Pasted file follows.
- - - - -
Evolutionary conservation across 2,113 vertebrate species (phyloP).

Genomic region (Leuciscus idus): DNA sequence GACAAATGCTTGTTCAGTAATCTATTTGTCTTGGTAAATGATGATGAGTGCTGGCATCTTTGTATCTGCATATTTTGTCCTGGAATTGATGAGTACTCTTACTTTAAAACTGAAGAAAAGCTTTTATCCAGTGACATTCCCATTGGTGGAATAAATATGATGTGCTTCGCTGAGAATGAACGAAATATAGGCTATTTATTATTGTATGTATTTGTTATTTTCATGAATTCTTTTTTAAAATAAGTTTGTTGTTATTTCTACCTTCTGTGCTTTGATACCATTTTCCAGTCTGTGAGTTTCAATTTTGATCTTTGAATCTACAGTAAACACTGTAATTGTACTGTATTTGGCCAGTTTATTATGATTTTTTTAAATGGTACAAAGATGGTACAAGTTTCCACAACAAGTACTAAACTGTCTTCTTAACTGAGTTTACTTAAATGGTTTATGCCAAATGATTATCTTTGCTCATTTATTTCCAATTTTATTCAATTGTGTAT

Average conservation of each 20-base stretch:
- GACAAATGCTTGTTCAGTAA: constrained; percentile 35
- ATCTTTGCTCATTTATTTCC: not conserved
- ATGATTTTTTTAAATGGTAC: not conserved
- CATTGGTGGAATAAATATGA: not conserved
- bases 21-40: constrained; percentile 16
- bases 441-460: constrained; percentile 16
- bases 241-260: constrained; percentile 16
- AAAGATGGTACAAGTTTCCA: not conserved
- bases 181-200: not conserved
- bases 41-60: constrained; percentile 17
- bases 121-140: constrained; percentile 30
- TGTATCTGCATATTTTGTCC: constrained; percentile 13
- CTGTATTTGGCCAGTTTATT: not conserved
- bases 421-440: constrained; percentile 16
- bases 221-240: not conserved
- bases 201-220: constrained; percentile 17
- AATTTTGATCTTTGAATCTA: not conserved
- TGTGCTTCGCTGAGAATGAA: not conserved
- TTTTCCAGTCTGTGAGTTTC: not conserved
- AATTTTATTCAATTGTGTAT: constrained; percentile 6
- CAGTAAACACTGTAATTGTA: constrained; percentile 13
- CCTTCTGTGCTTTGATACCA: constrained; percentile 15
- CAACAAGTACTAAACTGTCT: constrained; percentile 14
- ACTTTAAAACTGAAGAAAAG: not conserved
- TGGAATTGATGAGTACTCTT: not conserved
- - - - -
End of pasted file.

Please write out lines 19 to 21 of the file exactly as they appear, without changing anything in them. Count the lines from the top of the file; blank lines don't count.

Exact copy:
- bases 201-220: constrained; percentile 17
- AATTTTGATCTTTGAATCTA: not conserved
- TGTGCTTCGCTGAGAATGAA: not conserved